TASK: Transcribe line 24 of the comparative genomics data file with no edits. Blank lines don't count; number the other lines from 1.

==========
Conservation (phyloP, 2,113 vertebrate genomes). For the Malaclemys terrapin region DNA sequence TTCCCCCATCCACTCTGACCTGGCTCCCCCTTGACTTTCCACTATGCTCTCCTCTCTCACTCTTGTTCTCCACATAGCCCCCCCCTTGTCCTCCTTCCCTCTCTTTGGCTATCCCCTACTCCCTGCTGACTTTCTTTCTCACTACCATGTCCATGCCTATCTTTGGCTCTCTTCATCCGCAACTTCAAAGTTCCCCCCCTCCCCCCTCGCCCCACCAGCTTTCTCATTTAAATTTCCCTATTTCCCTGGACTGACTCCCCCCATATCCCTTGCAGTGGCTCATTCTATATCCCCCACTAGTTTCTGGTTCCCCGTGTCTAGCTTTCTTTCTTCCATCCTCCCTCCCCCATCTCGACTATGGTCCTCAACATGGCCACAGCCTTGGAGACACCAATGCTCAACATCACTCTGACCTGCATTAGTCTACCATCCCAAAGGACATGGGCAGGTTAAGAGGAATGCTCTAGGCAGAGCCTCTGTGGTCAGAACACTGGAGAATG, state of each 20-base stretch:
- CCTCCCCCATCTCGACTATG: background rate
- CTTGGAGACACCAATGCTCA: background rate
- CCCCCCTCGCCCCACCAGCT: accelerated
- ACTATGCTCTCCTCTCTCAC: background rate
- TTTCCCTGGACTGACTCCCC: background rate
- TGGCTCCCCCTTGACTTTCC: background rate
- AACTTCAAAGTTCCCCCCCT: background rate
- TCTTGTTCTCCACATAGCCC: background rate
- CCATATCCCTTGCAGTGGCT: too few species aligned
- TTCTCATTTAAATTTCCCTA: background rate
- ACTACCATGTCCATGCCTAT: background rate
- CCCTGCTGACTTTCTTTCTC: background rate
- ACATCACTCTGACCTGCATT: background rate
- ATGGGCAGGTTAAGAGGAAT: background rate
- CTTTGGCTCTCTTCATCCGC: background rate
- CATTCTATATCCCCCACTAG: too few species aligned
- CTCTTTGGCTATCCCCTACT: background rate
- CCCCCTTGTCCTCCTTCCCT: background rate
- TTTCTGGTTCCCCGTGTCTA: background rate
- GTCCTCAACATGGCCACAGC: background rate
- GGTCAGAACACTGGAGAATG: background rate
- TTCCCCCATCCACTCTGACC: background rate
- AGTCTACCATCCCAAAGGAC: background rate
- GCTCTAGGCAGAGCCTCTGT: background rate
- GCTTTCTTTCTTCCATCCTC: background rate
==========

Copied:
- AGTCTACCATCCCAAAGGAC: background rate